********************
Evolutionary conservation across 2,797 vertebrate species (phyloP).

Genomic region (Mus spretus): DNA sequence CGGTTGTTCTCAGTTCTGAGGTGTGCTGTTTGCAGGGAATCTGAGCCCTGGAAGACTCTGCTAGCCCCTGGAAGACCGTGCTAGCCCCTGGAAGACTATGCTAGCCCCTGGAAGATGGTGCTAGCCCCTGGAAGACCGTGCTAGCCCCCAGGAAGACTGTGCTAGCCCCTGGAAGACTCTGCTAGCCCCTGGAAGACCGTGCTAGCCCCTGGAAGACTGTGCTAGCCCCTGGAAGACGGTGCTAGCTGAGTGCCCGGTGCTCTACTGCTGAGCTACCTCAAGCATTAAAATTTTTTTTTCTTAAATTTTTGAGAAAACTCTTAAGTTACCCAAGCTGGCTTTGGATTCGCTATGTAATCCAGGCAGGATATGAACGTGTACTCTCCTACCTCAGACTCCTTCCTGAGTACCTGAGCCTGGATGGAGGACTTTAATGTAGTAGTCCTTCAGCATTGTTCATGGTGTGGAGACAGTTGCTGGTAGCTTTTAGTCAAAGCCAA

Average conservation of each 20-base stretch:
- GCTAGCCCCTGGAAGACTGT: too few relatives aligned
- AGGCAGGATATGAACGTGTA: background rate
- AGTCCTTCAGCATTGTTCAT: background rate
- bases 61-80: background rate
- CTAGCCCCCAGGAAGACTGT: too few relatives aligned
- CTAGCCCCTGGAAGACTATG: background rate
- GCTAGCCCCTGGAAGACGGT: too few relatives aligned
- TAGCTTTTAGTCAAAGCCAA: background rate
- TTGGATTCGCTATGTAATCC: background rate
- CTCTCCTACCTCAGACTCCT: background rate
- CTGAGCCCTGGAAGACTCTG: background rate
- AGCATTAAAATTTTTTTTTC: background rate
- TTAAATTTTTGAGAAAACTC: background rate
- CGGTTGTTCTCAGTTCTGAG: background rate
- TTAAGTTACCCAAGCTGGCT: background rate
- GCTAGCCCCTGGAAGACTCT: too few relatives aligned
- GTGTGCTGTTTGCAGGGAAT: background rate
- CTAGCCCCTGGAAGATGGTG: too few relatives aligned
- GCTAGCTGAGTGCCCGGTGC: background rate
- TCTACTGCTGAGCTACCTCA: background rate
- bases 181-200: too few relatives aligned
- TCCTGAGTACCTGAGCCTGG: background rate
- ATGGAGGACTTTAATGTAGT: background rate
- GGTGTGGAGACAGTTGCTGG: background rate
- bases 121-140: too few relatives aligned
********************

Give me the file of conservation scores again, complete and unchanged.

Evolutionary conservation across 2,797 vertebrate species (phyloP).

Genomic region (Mus spretus): DNA sequence CGGTTGTTCTCAGTTCTGAGGTGTGCTGTTTGCAGGGAATCTGAGCCCTGGAAGACTCTGCTAGCCCCTGGAAGACCGTGCTAGCCCCTGGAAGACTATGCTAGCCCCTGGAAGATGGTGCTAGCCCCTGGAAGACCGTGCTAGCCCCCAGGAAGACTGTGCTAGCCCCTGGAAGACTCTGCTAGCCCCTGGAAGACCGTGCTAGCCCCTGGAAGACTGTGCTAGCCCCTGGAAGACGGTGCTAGCTGAGTGCCCGGTGCTCTACTGCTGAGCTACCTCAAGCATTAAAATTTTTTTTTCTTAAATTTTTGAGAAAACTCTTAAGTTACCCAAGCTGGCTTTGGATTCGCTATGTAATCCAGGCAGGATATGAACGTGTACTCTCCTACCTCAGACTCCTTCCTGAGTACCTGAGCCTGGATGGAGGACTTTAATGTAGTAGTCCTTCAGCATTGTTCATGGTGTGGAGACAGTTGCTGGTAGCTTTTAGTCAAAGCCAA

Average conservation of each 20-base stretch:
- GCTAGCCCCTGGAAGACTGT: too few relatives aligned
- AGGCAGGATATGAACGTGTA: background rate
- AGTCCTTCAGCATTGTTCAT: background rate
- bases 61-80: background rate
- CTAGCCCCCAGGAAGACTGT: too few relatives aligned
- CTAGCCCCTGGAAGACTATG: background rate
- GCTAGCCCCTGGAAGACGGT: too few relatives aligned
- TAGCTTTTAGTCAAAGCCAA: background rate
- TTGGATTCGCTATGTAATCC: background rate
- CTCTCCTACCTCAGACTCCT: background rate
- CTGAGCCCTGGAAGACTCTG: background rate
- AGCATTAAAATTTTTTTTTC: background rate
- TTAAATTTTTGAGAAAACTC: background rate
- CGGTTGTTCTCAGTTCTGAG: background rate
- TTAAGTTACCCAAGCTGGCT: background rate
- GCTAGCCCCTGGAAGACTCT: too few relatives aligned
- GTGTGCTGTTTGCAGGGAAT: background rate
- CTAGCCCCTGGAAGATGGTG: too few relatives aligned
- GCTAGCTGAGTGCCCGGTGC: background rate
- TCTACTGCTGAGCTACCTCA: background rate
- bases 181-200: too few relatives aligned
- TCCTGAGTACCTGAGCCTGG: background rate
- ATGGAGGACTTTAATGTAGT: background rate
- GGTGTGGAGACAGTTGCTGG: background rate
- bases 121-140: too few relatives aligned